Senobi Breathing ExerciseDecember 14, 2011 Written by JP [Font too small?]
Changes in breathing patterns and muscle tension are two of the more obvious physical responses to stress. Therefore, it should come as no surprise that mindful breathing and stretching are two of the best ways of counteracting the impact of anxious feelings. Several recent studies confirm this truism. But, the breadth of health benefits imparted by breathing exercises and stretching go much further than you might imagine.
Diaphragmatic breathing is a technique whereby you deliberately fill your stomach with air as you breathe in through your nose. You hold on to the breath for several seconds and then exhale through your mouth. A step-by-step guide to diaphragmatic breathing can be found in my previous column, “Breathing Exercises“. A new trial published in the American Journal of Gastroenterology reveals that practicing this form of controlled breathing effectively reduces GERD (gastroesophageal reflux) symptoms and decreases the need for medications that control heartburn. The mechanism behind this observation is quite straightforward: The lower esophageal sphincter (LES) is surrounded by the diaphragmatic muscle. When this muscle is strengthened with breathing exercises, the LES functions as it’s supposed to and keeps gastric fluids in their rightful place. In addition, diaphragmatic breathing has also been shown to improve heart rate variability, lower blood sugar and reduce oxidative stress – all of which are negatively influenced by stressful states of mind. Another health promoting option is known as Senobi. This is a brief exercise that combines breathing and stretching. Three, peer-reviewed clinical studies indicate that practicing Senobi daily exerts significant antiasthmatic, antidepressant and anti-obesity activity. The exact technique is described and illustrated in a free, downloadable PDF file. It’s obtainable by clicking on the link below entitled, “The Senobi Breathing Exercise is Recommended as First Line Treatment for Obesity”.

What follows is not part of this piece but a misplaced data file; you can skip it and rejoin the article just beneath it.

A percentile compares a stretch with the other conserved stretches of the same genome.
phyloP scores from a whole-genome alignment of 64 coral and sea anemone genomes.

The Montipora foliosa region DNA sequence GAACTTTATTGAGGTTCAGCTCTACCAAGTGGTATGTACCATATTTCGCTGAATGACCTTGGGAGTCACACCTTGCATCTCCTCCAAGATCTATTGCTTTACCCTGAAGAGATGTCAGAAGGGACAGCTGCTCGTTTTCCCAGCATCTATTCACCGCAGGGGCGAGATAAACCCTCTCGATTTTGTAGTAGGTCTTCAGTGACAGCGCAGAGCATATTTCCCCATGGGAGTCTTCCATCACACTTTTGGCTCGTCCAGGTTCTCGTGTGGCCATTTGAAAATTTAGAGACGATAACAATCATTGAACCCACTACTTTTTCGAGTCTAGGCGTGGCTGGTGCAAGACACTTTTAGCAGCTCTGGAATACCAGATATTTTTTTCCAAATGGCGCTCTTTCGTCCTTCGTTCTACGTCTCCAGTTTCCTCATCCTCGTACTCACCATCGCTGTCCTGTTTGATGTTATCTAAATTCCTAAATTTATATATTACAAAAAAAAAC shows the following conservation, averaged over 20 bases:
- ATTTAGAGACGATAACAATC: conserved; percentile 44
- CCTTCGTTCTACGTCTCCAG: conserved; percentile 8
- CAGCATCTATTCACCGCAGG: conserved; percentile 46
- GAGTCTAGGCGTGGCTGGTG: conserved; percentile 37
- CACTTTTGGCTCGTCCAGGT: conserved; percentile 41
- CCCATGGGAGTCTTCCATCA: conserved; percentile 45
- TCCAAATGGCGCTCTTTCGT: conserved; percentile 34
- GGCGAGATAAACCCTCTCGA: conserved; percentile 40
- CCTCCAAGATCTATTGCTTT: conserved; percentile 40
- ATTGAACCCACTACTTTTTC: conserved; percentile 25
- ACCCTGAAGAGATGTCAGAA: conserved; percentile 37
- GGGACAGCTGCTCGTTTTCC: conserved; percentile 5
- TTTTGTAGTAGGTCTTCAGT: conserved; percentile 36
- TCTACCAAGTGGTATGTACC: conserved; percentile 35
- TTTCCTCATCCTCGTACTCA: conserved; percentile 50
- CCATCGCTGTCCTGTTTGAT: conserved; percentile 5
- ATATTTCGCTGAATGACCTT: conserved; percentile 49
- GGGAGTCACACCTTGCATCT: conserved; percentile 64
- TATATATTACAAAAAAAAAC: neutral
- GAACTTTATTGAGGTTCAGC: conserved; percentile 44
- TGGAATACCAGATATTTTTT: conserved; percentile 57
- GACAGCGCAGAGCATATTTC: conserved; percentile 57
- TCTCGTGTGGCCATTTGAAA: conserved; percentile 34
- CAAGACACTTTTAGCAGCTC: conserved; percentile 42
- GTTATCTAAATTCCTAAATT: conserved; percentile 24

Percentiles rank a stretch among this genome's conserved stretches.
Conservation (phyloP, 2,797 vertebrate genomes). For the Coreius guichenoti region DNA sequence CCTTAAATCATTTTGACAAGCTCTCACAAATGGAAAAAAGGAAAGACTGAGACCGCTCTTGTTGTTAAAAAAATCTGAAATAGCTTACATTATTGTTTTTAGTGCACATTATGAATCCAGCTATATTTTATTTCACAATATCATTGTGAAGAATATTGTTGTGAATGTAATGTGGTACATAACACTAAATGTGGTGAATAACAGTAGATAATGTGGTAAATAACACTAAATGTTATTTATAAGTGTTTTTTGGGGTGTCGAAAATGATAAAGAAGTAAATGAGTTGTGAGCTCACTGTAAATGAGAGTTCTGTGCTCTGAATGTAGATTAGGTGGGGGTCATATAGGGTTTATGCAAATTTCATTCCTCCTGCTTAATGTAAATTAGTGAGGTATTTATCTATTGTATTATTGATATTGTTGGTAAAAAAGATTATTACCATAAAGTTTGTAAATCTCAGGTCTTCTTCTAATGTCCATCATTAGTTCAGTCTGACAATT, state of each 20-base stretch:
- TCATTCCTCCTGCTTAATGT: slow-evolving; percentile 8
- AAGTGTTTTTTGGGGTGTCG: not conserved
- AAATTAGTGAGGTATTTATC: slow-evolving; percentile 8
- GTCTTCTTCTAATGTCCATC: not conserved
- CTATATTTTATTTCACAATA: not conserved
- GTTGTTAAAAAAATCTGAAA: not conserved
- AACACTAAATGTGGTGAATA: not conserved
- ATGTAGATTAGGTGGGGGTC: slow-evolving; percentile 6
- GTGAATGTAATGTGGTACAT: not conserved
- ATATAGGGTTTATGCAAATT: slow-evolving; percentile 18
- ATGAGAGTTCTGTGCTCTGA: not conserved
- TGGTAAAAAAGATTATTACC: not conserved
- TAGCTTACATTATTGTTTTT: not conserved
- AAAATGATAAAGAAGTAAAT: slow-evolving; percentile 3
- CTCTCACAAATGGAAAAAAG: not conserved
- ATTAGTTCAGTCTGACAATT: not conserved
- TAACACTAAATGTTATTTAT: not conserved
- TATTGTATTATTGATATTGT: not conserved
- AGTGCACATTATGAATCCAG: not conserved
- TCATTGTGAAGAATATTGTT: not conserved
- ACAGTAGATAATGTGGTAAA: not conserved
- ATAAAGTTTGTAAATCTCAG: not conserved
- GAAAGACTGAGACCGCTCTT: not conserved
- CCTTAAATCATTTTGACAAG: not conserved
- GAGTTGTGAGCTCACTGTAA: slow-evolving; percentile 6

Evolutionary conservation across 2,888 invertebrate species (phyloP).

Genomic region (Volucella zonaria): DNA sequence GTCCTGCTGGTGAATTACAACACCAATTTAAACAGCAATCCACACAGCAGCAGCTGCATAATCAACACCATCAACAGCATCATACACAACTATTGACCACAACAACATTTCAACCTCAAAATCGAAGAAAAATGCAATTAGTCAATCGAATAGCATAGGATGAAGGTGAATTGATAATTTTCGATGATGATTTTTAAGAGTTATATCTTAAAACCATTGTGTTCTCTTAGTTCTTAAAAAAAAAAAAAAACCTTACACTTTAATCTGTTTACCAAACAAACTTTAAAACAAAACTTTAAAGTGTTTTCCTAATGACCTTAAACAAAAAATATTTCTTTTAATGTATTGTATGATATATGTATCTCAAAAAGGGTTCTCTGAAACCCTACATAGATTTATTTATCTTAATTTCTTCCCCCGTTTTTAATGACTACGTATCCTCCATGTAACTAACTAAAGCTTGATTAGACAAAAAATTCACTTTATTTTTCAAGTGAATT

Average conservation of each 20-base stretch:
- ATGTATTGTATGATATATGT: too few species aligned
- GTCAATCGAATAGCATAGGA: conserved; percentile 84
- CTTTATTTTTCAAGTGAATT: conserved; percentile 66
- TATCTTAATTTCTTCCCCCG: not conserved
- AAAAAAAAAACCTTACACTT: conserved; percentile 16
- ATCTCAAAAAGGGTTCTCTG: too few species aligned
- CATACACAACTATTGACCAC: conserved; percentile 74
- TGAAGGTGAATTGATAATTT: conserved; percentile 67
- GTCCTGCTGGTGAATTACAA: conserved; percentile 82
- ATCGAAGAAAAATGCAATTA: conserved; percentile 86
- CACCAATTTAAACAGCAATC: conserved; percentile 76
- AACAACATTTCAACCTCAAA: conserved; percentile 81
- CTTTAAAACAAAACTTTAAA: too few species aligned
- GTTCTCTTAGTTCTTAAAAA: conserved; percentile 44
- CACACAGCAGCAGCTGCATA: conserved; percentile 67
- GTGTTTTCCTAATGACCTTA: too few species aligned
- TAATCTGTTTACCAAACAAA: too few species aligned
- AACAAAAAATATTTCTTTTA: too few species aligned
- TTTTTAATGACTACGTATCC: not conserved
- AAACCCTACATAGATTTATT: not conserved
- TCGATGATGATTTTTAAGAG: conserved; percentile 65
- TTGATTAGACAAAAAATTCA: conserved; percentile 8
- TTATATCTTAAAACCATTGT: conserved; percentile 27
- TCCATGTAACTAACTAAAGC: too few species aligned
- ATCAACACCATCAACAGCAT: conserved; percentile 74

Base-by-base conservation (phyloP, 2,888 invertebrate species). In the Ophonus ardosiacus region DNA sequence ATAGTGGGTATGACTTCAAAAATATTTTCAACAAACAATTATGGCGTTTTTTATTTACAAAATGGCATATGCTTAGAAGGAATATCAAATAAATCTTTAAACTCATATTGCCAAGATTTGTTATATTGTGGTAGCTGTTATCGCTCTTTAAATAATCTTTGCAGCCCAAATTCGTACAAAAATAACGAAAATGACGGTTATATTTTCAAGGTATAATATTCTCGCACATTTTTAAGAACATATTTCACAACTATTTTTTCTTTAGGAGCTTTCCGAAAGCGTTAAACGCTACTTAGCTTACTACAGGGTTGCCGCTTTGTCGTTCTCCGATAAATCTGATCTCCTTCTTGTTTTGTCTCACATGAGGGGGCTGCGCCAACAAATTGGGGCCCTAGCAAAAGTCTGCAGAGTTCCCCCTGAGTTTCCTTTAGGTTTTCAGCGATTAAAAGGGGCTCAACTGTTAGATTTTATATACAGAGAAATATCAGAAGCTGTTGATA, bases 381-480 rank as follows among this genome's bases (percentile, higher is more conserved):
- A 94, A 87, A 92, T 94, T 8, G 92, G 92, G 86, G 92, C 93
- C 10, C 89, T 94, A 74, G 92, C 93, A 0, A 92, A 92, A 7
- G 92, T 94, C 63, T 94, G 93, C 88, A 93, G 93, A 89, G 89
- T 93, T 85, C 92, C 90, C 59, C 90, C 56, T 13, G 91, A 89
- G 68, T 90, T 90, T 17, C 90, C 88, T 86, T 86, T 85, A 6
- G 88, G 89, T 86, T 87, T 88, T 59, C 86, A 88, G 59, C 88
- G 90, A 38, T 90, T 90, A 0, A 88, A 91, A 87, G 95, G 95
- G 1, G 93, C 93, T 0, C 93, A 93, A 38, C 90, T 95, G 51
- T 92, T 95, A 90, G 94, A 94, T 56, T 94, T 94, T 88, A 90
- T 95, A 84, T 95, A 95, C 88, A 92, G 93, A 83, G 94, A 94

To learn more about the studies referenced in today’s column, please click on the following links:
Study 1 – Positive Effect of Abdominal Breathing Exercise on Gastroesophageal … (link)
Study 2 – Diaphragmatic Breathing Reduces Postprandial Oxidative Stress … (link)
Study 3 – Effect of Diaphragmatic Breathing on Heart Rate Variability … (link)
Study 4 – Exploring Effects of Therapeutic Massage and Patient Teaching in … (link)
Study 5 – “Senobi” Stretch Ameliorates Asthma Symptoms by Restoring … (link)
Study 6 – The “Senobi” Breathing Exercise is Recommended as First Line … (link)
Study 7 – The “Senobi” Breathing Exercise Ameliorates Depression in … (link)
Diaphragmatic Breathing Increases Antioxidant Enzymes
Source: Evid Based Complement Alternat Med. 2009 Oct 29. (link)
Tags: asthma, Depression, GERD
Posted in Alternative Therapies, Exercise, Mental Health